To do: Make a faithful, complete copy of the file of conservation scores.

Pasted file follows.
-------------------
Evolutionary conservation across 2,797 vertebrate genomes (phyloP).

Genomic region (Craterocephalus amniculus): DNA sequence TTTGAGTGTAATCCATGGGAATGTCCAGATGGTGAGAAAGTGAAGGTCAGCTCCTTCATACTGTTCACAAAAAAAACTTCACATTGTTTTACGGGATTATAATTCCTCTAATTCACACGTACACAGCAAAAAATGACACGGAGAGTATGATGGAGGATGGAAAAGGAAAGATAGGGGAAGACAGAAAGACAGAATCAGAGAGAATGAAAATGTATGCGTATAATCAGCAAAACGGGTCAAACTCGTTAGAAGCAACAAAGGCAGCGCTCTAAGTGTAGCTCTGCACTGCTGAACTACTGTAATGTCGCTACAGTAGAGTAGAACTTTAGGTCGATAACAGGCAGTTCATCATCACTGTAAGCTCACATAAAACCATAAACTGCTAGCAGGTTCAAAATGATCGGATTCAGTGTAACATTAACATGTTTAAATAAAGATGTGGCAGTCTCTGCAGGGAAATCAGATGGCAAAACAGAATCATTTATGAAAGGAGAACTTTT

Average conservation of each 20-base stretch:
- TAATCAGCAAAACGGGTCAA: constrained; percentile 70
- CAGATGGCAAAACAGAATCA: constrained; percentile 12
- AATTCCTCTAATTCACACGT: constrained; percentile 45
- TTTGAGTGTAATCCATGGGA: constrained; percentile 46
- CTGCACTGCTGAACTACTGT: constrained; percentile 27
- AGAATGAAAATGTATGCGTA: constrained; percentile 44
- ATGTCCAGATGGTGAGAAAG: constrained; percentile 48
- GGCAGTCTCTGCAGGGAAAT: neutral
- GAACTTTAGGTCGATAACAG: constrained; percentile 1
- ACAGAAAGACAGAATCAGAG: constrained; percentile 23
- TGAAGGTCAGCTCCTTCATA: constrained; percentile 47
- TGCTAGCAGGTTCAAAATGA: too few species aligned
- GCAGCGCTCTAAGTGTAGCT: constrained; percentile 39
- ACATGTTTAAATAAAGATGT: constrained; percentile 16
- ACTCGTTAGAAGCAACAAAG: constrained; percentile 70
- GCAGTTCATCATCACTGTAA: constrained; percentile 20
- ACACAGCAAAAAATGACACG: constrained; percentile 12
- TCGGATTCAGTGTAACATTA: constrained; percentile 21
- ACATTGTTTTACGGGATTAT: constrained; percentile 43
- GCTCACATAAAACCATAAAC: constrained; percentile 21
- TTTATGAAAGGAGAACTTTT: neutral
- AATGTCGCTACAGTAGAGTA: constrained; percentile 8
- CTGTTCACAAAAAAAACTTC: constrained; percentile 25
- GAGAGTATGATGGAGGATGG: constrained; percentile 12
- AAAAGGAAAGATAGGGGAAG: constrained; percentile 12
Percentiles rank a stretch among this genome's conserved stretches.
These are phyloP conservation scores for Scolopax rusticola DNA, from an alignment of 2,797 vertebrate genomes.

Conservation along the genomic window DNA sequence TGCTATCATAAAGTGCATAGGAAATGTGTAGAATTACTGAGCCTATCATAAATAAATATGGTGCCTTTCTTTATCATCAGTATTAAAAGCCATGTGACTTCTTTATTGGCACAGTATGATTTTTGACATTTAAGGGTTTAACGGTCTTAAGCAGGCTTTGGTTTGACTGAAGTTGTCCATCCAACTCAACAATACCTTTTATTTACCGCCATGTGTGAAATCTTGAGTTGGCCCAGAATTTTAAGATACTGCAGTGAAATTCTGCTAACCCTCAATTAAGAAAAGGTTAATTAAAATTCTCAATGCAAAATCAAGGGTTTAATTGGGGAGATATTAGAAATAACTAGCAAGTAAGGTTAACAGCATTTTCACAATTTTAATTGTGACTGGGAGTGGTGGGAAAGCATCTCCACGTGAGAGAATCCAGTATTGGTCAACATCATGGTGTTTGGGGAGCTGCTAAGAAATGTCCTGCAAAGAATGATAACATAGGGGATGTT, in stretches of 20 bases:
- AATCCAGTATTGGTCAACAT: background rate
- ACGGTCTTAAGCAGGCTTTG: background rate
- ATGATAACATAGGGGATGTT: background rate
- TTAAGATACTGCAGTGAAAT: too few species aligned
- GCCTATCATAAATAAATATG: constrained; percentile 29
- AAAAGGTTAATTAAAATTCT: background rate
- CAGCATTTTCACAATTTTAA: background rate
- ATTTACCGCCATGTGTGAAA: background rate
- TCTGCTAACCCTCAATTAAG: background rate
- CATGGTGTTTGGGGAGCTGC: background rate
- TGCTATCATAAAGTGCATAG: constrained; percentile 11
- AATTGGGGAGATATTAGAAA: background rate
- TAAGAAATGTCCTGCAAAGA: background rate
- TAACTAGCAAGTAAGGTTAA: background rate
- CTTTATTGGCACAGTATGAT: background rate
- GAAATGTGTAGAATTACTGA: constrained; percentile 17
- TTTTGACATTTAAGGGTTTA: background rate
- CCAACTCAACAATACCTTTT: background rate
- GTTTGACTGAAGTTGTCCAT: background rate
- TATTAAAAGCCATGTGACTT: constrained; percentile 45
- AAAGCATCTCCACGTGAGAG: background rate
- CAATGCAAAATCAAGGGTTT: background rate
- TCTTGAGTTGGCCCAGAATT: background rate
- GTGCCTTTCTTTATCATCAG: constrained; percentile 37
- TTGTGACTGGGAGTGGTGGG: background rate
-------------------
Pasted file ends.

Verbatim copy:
Evolutionary conservation across 2,797 vertebrate genomes (phyloP).

Genomic region (Craterocephalus amniculus): DNA sequence TTTGAGTGTAATCCATGGGAATGTCCAGATGGTGAGAAAGTGAAGGTCAGCTCCTTCATACTGTTCACAAAAAAAACTTCACATTGTTTTACGGGATTATAATTCCTCTAATTCACACGTACACAGCAAAAAATGACACGGAGAGTATGATGGAGGATGGAAAAGGAAAGATAGGGGAAGACAGAAAGACAGAATCAGAGAGAATGAAAATGTATGCGTATAATCAGCAAAACGGGTCAAACTCGTTAGAAGCAACAAAGGCAGCGCTCTAAGTGTAGCTCTGCACTGCTGAACTACTGTAATGTCGCTACAGTAGAGTAGAACTTTAGGTCGATAACAGGCAGTTCATCATCACTGTAAGCTCACATAAAACCATAAACTGCTAGCAGGTTCAAAATGATCGGATTCAGTGTAACATTAACATGTTTAAATAAAGATGTGGCAGTCTCTGCAGGGAAATCAGATGGCAAAACAGAATCATTTATGAAAGGAGAACTTTT

Average conservation of each 20-base stretch:
- TAATCAGCAAAACGGGTCAA: constrained; percentile 70
- CAGATGGCAAAACAGAATCA: constrained; percentile 12
- AATTCCTCTAATTCACACGT: constrained; percentile 45
- TTTGAGTGTAATCCATGGGA: constrained; percentile 46
- CTGCACTGCTGAACTACTGT: constrained; percentile 27
- AGAATGAAAATGTATGCGTA: constrained; percentile 44
- ATGTCCAGATGGTGAGAAAG: constrained; percentile 48
- GGCAGTCTCTGCAGGGAAAT: neutral
- GAACTTTAGGTCGATAACAG: constrained; percentile 1
- ACAGAAAGACAGAATCAGAG: constrained; percentile 23
- TGAAGGTCAGCTCCTTCATA: constrained; percentile 47
- TGCTAGCAGGTTCAAAATGA: too few species aligned
- GCAGCGCTCTAAGTGTAGCT: constrained; percentile 39
- ACATGTTTAAATAAAGATGT: constrained; percentile 16
- ACTCGTTAGAAGCAACAAAG: constrained; percentile 70
- GCAGTTCATCATCACTGTAA: constrained; percentile 20
- ACACAGCAAAAAATGACACG: constrained; percentile 12
- TCGGATTCAGTGTAACATTA: constrained; percentile 21
- ACATTGTTTTACGGGATTAT: constrained; percentile 43
- GCTCACATAAAACCATAAAC: constrained; percentile 21
- TTTATGAAAGGAGAACTTTT: neutral
- AATGTCGCTACAGTAGAGTA: constrained; percentile 8
- CTGTTCACAAAAAAAACTTC: constrained; percentile 25
- GAGAGTATGATGGAGGATGG: constrained; percentile 12
- AAAAGGAAAGATAGGGGAAG: constrained; percentile 12
Percentiles rank a stretch among this genome's conserved stretches.
These are phyloP conservation scores for Scolopax rusticola DNA, from an alignment of 2,797 vertebrate genomes.

Conservation along the genomic window DNA sequence TGCTATCATAAAGTGCATAGGAAATGTGTAGAATTACTGAGCCTATCATAAATAAATATGGTGCCTTTCTTTATCATCAGTATTAAAAGCCATGTGACTTCTTTATTGGCACAGTATGATTTTTGACATTTAAGGGTTTAACGGTCTTAAGCAGGCTTTGGTTTGACTGAAGTTGTCCATCCAACTCAACAATACCTTTTATTTACCGCCATGTGTGAAATCTTGAGTTGGCCCAGAATTTTAAGATACTGCAGTGAAATTCTGCTAACCCTCAATTAAGAAAAGGTTAATTAAAATTCTCAATGCAAAATCAAGGGTTTAATTGGGGAGATATTAGAAATAACTAGCAAGTAAGGTTAACAGCATTTTCACAATTTTAATTGTGACTGGGAGTGGTGGGAAAGCATCTCCACGTGAGAGAATCCAGTATTGGTCAACATCATGGTGTTTGGGGAGCTGCTAAGAAATGTCCTGCAAAGAATGATAACATAGGGGATGTT, in stretches of 20 bases:
- AATCCAGTATTGGTCAACAT: background rate
- ACGGTCTTAAGCAGGCTTTG: background rate
- ATGATAACATAGGGGATGTT: background rate
- TTAAGATACTGCAGTGAAAT: too few species aligned
- GCCTATCATAAATAAATATG: constrained; percentile 29
- AAAAGGTTAATTAAAATTCT: background rate
- CAGCATTTTCACAATTTTAA: background rate
- ATTTACCGCCATGTGTGAAA: background rate
- TCTGCTAACCCTCAATTAAG: background rate
- CATGGTGTTTGGGGAGCTGC: background rate
- TGCTATCATAAAGTGCATAG: constrained; percentile 11
- AATTGGGGAGATATTAGAAA: background rate
- TAAGAAATGTCCTGCAAAGA: background rate
- TAACTAGCAAGTAAGGTTAA: background rate
- CTTTATTGGCACAGTATGAT: background rate
- GAAATGTGTAGAATTACTGA: constrained; percentile 17
- TTTTGACATTTAAGGGTTTA: background rate
- CCAACTCAACAATACCTTTT: background rate
- GTTTGACTGAAGTTGTCCAT: background rate
- TATTAAAAGCCATGTGACTT: constrained; percentile 45
- AAAGCATCTCCACGTGAGAG: background rate
- CAATGCAAAATCAAGGGTTT: background rate
- TCTTGAGTTGGCCCAGAATT: background rate
- GTGCCTTTCTTTATCATCAG: constrained; percentile 37
- TTGTGACTGGGAGTGGTGGG: background rate